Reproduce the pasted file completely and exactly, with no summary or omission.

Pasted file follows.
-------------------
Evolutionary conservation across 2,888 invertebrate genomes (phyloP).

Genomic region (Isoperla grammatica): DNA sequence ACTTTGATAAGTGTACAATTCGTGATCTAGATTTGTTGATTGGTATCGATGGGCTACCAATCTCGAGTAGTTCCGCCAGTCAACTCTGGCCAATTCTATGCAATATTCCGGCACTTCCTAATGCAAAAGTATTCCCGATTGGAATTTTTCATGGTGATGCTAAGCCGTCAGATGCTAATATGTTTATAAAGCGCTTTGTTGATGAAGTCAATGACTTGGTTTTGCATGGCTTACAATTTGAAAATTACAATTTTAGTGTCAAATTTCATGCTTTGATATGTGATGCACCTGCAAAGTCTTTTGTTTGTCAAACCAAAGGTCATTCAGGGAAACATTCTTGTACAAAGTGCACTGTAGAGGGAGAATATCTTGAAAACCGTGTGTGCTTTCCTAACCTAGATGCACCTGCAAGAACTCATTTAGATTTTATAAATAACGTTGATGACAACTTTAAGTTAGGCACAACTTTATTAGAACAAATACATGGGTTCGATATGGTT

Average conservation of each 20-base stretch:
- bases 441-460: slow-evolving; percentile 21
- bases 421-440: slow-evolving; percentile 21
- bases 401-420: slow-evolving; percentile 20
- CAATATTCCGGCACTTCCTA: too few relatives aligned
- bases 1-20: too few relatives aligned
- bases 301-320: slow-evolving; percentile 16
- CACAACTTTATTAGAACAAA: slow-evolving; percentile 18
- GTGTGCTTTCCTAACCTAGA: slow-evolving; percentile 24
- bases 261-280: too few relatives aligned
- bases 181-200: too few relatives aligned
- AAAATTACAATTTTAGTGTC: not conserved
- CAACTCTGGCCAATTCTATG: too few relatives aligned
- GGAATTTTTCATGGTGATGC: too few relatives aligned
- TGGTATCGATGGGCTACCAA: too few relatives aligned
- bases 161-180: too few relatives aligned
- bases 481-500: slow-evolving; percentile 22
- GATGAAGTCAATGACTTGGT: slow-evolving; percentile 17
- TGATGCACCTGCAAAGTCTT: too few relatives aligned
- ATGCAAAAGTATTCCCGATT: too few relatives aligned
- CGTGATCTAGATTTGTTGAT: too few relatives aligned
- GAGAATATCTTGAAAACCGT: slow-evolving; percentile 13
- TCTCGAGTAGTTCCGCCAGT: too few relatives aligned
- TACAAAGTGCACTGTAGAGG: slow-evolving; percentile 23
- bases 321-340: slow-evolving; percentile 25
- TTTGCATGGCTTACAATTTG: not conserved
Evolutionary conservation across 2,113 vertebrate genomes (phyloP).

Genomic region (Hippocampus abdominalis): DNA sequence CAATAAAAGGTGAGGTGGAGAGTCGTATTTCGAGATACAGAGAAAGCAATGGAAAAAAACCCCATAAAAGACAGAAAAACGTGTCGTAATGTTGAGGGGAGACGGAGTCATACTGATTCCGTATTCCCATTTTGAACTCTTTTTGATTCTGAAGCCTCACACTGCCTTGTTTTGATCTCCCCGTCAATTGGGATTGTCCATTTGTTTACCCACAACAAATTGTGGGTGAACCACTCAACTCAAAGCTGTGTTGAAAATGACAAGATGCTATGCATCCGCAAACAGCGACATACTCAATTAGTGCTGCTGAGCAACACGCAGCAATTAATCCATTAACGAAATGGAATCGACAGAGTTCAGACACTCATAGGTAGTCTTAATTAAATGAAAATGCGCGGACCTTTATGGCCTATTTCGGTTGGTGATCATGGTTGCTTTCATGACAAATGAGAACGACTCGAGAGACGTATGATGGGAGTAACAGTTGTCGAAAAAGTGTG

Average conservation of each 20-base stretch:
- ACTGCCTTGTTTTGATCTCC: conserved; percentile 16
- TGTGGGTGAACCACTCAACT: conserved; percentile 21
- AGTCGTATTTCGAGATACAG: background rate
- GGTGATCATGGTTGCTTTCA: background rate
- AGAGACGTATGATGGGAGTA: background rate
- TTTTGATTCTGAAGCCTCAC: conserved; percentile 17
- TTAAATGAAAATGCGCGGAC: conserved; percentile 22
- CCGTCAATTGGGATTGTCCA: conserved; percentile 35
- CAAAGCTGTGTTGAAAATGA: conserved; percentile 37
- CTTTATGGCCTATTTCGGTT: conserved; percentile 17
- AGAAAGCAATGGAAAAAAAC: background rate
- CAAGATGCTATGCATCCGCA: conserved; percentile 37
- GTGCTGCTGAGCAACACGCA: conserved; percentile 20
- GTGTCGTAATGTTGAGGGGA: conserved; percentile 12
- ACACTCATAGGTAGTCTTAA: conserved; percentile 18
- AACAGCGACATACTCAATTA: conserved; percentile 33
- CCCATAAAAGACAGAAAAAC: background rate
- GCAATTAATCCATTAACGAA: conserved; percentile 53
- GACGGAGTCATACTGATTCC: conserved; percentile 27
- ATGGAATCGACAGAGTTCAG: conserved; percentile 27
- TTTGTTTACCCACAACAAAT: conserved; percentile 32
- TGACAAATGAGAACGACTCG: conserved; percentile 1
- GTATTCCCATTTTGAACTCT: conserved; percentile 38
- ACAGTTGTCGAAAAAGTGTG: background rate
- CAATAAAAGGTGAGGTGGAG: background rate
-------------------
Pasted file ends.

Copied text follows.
Evolutionary conservation across 2,888 invertebrate genomes (phyloP).

Genomic region (Isoperla grammatica): DNA sequence ACTTTGATAAGTGTACAATTCGTGATCTAGATTTGTTGATTGGTATCGATGGGCTACCAATCTCGAGTAGTTCCGCCAGTCAACTCTGGCCAATTCTATGCAATATTCCGGCACTTCCTAATGCAAAAGTATTCCCGATTGGAATTTTTCATGGTGATGCTAAGCCGTCAGATGCTAATATGTTTATAAAGCGCTTTGTTGATGAAGTCAATGACTTGGTTTTGCATGGCTTACAATTTGAAAATTACAATTTTAGTGTCAAATTTCATGCTTTGATATGTGATGCACCTGCAAAGTCTTTTGTTTGTCAAACCAAAGGTCATTCAGGGAAACATTCTTGTACAAAGTGCACTGTAGAGGGAGAATATCTTGAAAACCGTGTGTGCTTTCCTAACCTAGATGCACCTGCAAGAACTCATTTAGATTTTATAAATAACGTTGATGACAACTTTAAGTTAGGCACAACTTTATTAGAACAAATACATGGGTTCGATATGGTT

Average conservation of each 20-base stretch:
- bases 441-460: slow-evolving; percentile 21
- bases 421-440: slow-evolving; percentile 21
- bases 401-420: slow-evolving; percentile 20
- CAATATTCCGGCACTTCCTA: too few relatives aligned
- bases 1-20: too few relatives aligned
- bases 301-320: slow-evolving; percentile 16
- CACAACTTTATTAGAACAAA: slow-evolving; percentile 18
- GTGTGCTTTCCTAACCTAGA: slow-evolving; percentile 24
- bases 261-280: too few relatives aligned
- bases 181-200: too few relatives aligned
- AAAATTACAATTTTAGTGTC: not conserved
- CAACTCTGGCCAATTCTATG: too few relatives aligned
- GGAATTTTTCATGGTGATGC: too few relatives aligned
- TGGTATCGATGGGCTACCAA: too few relatives aligned
- bases 161-180: too few relatives aligned
- bases 481-500: slow-evolving; percentile 22
- GATGAAGTCAATGACTTGGT: slow-evolving; percentile 17
- TGATGCACCTGCAAAGTCTT: too few relatives aligned
- ATGCAAAAGTATTCCCGATT: too few relatives aligned
- CGTGATCTAGATTTGTTGAT: too few relatives aligned
- GAGAATATCTTGAAAACCGT: slow-evolving; percentile 13
- TCTCGAGTAGTTCCGCCAGT: too few relatives aligned
- TACAAAGTGCACTGTAGAGG: slow-evolving; percentile 23
- bases 321-340: slow-evolving; percentile 25
- TTTGCATGGCTTACAATTTG: not conserved
Evolutionary conservation across 2,113 vertebrate genomes (phyloP).

Genomic region (Hippocampus abdominalis): DNA sequence CAATAAAAGGTGAGGTGGAGAGTCGTATTTCGAGATACAGAGAAAGCAATGGAAAAAAACCCCATAAAAGACAGAAAAACGTGTCGTAATGTTGAGGGGAGACGGAGTCATACTGATTCCGTATTCCCATTTTGAACTCTTTTTGATTCTGAAGCCTCACACTGCCTTGTTTTGATCTCCCCGTCAATTGGGATTGTCCATTTGTTTACCCACAACAAATTGTGGGTGAACCACTCAACTCAAAGCTGTGTTGAAAATGACAAGATGCTATGCATCCGCAAACAGCGACATACTCAATTAGTGCTGCTGAGCAACACGCAGCAATTAATCCATTAACGAAATGGAATCGACAGAGTTCAGACACTCATAGGTAGTCTTAATTAAATGAAAATGCGCGGACCTTTATGGCCTATTTCGGTTGGTGATCATGGTTGCTTTCATGACAAATGAGAACGACTCGAGAGACGTATGATGGGAGTAACAGTTGTCGAAAAAGTGTG

Average conservation of each 20-base stretch:
- ACTGCCTTGTTTTGATCTCC: conserved; percentile 16
- TGTGGGTGAACCACTCAACT: conserved; percentile 21
- AGTCGTATTTCGAGATACAG: background rate
- GGTGATCATGGTTGCTTTCA: background rate
- AGAGACGTATGATGGGAGTA: background rate
- TTTTGATTCTGAAGCCTCAC: conserved; percentile 17
- TTAAATGAAAATGCGCGGAC: conserved; percentile 22
- CCGTCAATTGGGATTGTCCA: conserved; percentile 35
- CAAAGCTGTGTTGAAAATGA: conserved; percentile 37
- CTTTATGGCCTATTTCGGTT: conserved; percentile 17
- AGAAAGCAATGGAAAAAAAC: background rate
- CAAGATGCTATGCATCCGCA: conserved; percentile 37
- GTGCTGCTGAGCAACACGCA: conserved; percentile 20
- GTGTCGTAATGTTGAGGGGA: conserved; percentile 12
- ACACTCATAGGTAGTCTTAA: conserved; percentile 18
- AACAGCGACATACTCAATTA: conserved; percentile 33
- CCCATAAAAGACAGAAAAAC: background rate
- GCAATTAATCCATTAACGAA: conserved; percentile 53
- GACGGAGTCATACTGATTCC: conserved; percentile 27
- ATGGAATCGACAGAGTTCAG: conserved; percentile 27
- TTTGTTTACCCACAACAAAT: conserved; percentile 32
- TGACAAATGAGAACGACTCG: conserved; percentile 1
- GTATTCCCATTTTGAACTCT: conserved; percentile 38
- ACAGTTGTCGAAAAAGTGTG: background rate
- CAATAAAAGGTGAGGTGGAG: background rate